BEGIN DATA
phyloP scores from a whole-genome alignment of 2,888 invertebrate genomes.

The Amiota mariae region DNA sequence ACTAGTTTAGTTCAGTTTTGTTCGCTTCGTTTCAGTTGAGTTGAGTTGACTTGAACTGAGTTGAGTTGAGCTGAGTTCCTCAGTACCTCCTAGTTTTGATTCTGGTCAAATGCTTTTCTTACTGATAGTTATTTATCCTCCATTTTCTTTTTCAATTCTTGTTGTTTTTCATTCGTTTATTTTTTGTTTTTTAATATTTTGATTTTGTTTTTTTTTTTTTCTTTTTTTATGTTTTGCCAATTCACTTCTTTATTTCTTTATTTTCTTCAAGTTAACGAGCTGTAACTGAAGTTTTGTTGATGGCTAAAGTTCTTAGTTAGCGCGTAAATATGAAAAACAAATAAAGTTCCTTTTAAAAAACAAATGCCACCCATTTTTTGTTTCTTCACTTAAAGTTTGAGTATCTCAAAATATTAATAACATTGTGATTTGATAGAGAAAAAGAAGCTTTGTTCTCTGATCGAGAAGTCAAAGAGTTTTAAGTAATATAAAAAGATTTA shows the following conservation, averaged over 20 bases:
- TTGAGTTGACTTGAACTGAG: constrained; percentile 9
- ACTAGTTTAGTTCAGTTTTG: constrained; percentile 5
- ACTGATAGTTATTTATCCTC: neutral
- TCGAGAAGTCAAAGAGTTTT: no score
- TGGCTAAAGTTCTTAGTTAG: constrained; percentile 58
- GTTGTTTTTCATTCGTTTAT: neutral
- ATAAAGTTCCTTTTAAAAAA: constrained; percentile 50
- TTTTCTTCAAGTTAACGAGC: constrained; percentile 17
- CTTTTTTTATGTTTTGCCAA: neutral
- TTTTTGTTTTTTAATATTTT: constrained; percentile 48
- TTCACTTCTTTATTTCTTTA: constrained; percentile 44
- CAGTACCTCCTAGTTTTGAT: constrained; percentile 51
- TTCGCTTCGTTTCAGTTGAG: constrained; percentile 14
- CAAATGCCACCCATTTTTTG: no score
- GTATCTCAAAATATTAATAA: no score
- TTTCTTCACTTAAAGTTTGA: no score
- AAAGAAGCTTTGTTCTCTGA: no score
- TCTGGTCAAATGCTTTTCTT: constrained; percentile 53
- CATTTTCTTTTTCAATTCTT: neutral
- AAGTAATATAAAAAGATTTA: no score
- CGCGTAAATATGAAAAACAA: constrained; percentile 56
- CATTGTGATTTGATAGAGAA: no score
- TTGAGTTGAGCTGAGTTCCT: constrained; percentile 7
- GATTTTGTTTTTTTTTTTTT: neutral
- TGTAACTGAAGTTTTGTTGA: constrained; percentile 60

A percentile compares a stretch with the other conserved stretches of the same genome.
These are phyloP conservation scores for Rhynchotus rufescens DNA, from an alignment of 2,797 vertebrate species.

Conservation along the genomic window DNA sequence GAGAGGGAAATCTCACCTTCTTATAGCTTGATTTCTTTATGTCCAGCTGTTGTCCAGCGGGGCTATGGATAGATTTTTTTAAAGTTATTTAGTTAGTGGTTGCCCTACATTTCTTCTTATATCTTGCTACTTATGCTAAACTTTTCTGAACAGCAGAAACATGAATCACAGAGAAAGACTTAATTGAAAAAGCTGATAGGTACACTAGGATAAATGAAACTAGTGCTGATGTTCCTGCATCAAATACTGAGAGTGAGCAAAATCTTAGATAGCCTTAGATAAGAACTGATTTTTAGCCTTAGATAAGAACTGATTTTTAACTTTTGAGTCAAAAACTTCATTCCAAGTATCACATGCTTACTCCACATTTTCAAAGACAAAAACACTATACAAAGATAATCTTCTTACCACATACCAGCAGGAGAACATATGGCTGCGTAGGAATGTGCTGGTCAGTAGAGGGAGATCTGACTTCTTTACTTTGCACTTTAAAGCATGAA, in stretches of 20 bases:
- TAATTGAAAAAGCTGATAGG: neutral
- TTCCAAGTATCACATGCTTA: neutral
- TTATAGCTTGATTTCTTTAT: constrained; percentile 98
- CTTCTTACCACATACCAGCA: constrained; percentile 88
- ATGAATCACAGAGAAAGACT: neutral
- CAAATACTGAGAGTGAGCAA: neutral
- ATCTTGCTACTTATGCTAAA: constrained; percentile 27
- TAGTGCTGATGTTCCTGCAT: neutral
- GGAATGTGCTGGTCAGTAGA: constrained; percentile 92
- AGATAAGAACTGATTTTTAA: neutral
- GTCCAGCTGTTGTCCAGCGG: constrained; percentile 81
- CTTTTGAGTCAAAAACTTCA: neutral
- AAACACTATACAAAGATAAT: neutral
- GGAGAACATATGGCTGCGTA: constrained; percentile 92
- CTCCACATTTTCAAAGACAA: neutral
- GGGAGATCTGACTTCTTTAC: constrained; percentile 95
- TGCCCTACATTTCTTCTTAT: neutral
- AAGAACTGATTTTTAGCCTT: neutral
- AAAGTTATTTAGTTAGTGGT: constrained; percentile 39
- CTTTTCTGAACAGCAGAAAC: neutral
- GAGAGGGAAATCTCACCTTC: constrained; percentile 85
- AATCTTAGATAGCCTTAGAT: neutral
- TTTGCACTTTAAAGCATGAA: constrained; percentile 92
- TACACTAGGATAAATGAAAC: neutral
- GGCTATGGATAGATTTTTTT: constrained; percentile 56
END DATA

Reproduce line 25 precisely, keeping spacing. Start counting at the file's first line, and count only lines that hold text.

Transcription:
- TTGAGTTGAGCTGAGTTCCT: constrained; percentile 7